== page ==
Doug Coutts’ TV Preview: Strippers

TV Preview: Strippers | TV1, 11.10 Thursday


By Doug Coutts

Strippers … it’s a bit voyeuristic but then, that’s what stripping is all about. There’d be no point if everyone turned a blind eye.

The first episode – yes, it’s a series – is set in Glasgow, a town struggling to shake off its image as the sleazy, grubby home of the deep-fried Mars bar. This show’s not going to help …

We meet three girls: one a qualified nurse from Estonia who thinks she came make more money whipping her gear off, a local lass who doesn’t want to get stuck in a day job and another local girril who has yet to tell her parents she isn’t stuck in an office.

They all work in the same upmarket establishment run by a former stripper who is quick to point out exactly who’s getting exploited. “It’s not the girrils,” she says. “It’s the punters!” They can look, but not touch, and you get the feeling the closest the Scotch has been to the Highlands is when it got unloaded from the ship in Aberdeen.

Things are different in Europe, according to nursie, where touching – even of the clinical variety – is allowed. She doesn’t mind either way, as money’s money no matter where you have to retrieve it from.

It’s all a bit sad. The club’s sad; the punters are sad; the girls aren’t quite living the dream either. The local lass who said she’d never have a day job goes and gets one, the other girril tells her mum the truth and takes no further part in the filming, and Miss Estonia heads back home, trading in the pole and pasties for bedpans as she decided to give nursing another go.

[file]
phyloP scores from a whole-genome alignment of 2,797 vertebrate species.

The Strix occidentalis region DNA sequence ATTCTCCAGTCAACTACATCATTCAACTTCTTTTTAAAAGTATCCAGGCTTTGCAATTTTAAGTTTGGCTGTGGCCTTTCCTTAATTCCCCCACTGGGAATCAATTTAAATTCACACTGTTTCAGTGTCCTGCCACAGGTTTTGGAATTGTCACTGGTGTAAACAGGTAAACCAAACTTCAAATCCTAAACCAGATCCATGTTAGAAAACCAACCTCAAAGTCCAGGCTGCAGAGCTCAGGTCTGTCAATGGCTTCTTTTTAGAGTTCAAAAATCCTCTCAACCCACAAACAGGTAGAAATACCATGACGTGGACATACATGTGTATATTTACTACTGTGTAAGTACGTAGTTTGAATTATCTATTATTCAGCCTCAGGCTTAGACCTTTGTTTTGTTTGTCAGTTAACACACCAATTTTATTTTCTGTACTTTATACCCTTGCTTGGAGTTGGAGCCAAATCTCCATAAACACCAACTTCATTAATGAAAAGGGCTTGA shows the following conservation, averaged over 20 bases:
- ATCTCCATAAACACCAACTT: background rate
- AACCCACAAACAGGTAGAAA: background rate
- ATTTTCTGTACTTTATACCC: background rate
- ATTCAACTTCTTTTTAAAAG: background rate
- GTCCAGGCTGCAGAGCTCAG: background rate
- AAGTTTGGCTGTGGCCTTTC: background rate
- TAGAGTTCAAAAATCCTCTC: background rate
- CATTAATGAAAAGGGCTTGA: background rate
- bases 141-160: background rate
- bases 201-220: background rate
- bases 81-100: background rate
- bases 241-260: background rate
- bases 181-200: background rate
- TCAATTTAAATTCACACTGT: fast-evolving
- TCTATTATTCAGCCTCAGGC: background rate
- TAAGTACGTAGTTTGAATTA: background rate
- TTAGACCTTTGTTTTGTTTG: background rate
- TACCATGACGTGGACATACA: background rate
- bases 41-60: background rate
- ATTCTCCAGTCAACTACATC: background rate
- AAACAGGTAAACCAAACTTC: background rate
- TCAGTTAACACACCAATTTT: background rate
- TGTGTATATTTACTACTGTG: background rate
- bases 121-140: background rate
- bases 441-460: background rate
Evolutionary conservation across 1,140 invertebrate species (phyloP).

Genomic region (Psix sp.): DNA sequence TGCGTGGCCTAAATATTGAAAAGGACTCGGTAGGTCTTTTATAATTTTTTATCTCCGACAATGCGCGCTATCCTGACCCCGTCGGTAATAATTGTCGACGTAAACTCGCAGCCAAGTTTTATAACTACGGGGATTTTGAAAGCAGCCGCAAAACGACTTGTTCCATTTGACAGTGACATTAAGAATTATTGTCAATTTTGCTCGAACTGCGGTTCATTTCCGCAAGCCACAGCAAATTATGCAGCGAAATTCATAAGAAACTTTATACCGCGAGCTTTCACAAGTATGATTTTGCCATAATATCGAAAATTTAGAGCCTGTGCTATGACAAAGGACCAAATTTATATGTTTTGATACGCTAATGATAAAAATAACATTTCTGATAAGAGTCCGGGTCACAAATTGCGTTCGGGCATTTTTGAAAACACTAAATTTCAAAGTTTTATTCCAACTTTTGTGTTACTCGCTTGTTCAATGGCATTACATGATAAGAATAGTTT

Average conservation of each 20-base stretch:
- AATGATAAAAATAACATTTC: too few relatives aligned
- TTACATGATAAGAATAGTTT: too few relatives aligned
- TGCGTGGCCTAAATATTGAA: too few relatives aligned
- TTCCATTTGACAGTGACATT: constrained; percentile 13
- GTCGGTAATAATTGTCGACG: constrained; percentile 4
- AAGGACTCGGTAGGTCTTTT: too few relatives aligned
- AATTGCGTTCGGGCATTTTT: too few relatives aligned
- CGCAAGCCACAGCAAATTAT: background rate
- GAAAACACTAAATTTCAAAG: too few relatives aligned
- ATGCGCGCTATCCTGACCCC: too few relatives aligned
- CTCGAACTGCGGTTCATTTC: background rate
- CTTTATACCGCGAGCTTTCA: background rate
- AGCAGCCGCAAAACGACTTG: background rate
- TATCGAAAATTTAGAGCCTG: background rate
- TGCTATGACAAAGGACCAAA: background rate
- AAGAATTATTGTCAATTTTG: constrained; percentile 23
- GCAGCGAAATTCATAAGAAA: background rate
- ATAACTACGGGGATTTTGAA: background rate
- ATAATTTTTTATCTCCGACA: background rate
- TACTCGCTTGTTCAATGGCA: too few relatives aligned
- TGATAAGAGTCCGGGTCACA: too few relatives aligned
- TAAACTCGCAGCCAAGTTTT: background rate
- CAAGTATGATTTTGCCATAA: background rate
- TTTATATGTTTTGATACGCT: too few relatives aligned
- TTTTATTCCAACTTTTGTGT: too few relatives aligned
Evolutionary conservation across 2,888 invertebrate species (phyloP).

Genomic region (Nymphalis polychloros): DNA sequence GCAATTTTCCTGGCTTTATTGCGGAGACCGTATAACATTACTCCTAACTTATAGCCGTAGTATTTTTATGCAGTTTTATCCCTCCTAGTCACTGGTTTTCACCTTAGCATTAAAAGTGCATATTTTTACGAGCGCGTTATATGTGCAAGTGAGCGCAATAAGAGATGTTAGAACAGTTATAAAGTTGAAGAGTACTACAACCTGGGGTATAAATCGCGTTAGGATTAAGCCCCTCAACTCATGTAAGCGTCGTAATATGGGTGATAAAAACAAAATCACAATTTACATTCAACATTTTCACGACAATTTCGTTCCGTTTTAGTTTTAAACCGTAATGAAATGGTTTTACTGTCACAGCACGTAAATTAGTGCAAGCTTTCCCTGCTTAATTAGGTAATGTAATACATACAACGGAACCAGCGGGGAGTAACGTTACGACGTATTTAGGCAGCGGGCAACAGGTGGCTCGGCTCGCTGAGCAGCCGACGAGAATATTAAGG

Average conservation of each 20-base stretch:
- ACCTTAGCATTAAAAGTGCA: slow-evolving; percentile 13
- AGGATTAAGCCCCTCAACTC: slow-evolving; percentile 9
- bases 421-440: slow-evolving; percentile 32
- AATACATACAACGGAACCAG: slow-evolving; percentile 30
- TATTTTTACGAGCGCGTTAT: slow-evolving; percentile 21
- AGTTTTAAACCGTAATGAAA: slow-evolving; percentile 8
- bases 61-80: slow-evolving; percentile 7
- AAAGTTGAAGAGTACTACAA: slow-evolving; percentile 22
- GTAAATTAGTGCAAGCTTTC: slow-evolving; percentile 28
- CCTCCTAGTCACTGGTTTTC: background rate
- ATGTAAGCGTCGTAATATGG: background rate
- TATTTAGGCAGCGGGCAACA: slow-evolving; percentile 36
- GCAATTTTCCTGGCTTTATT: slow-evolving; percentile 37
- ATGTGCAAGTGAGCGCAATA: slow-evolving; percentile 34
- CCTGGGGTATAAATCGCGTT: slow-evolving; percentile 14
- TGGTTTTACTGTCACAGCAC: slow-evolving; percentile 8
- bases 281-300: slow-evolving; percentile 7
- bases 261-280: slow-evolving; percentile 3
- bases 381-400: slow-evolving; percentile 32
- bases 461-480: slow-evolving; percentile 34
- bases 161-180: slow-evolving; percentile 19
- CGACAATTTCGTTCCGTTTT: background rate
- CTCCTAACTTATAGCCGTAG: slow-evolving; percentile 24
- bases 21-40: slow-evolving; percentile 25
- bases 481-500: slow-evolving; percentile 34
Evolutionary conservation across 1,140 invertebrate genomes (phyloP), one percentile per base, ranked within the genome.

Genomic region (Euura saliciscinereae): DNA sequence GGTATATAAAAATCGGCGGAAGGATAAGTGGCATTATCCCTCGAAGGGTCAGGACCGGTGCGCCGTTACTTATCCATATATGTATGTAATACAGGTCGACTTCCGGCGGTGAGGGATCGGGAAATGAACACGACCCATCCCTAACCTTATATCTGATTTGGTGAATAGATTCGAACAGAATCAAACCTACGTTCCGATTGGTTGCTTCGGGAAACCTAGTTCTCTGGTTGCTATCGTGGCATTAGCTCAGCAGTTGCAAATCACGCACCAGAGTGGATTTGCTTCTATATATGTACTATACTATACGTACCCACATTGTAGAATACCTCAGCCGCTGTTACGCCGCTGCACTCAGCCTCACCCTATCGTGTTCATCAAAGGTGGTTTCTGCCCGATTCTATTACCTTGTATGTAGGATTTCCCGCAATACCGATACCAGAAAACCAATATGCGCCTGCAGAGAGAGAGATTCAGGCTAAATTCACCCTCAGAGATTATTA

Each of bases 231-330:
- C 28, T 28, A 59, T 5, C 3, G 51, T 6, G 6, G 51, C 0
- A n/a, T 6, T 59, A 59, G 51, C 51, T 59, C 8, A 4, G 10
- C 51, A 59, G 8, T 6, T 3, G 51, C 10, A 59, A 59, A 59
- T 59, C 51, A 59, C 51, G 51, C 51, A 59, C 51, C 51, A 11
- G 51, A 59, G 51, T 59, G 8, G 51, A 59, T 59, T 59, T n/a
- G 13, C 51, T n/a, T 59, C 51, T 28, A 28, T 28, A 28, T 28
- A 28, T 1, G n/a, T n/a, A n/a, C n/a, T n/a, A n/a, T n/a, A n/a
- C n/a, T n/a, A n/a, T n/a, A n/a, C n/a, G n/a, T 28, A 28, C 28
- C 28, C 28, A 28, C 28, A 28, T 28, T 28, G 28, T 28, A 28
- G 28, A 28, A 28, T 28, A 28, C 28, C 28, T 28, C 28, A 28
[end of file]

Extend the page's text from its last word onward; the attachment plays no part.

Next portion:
“Och well, plenty mair fesh in th’ brine,” the stripclub matron might have said, referring both to her staff and the dowie jimmies paying to look, but not too closely.

What other critics said:

“Who’s exploiting who? The number of strip clubs in Britain has doubled in a decade, so it’s a question worth asking, but asking it only of the people with the most motivation to self-delude isn’t particularly illuminating.” — The Independent.

“Instead of embedding their world within a wider social and economic context to look at how genuinely free people are to make certain choices at certain times in their lives, or how representative these three were of dancers’ experience, the script was full of pusillanimous inanities and avoidance tactics such as ‘all types of women are attracted to stripping and they all have their own reasons for starting.'” — The Guardian.

“I didn’t expect to have much empathy with the girls who dance at Diamond Dolls given that my idea of a good night out is to stay in but, by the end of the show, I felt like applauding them for their sheer confidence and guts. Behind those feathery eyelashes are some tough young women.” — Herald Scotland.

Doug Coutts has had a career in and around television for close to 40 years. He spent 13 years as a floor manager at Avalon Studios before going freelance and never earning as much again. His writing has spanned TV genres — from Shortland Street dialoguery and quiz shows to documentaries and comedy — while a lengthy stint as TV reviewer in the Auckland Star earned him two mentions in Metro magazine’s Hot List and an angry letter from Jon Gadsby. You can read more of Doug (the satirist) at:
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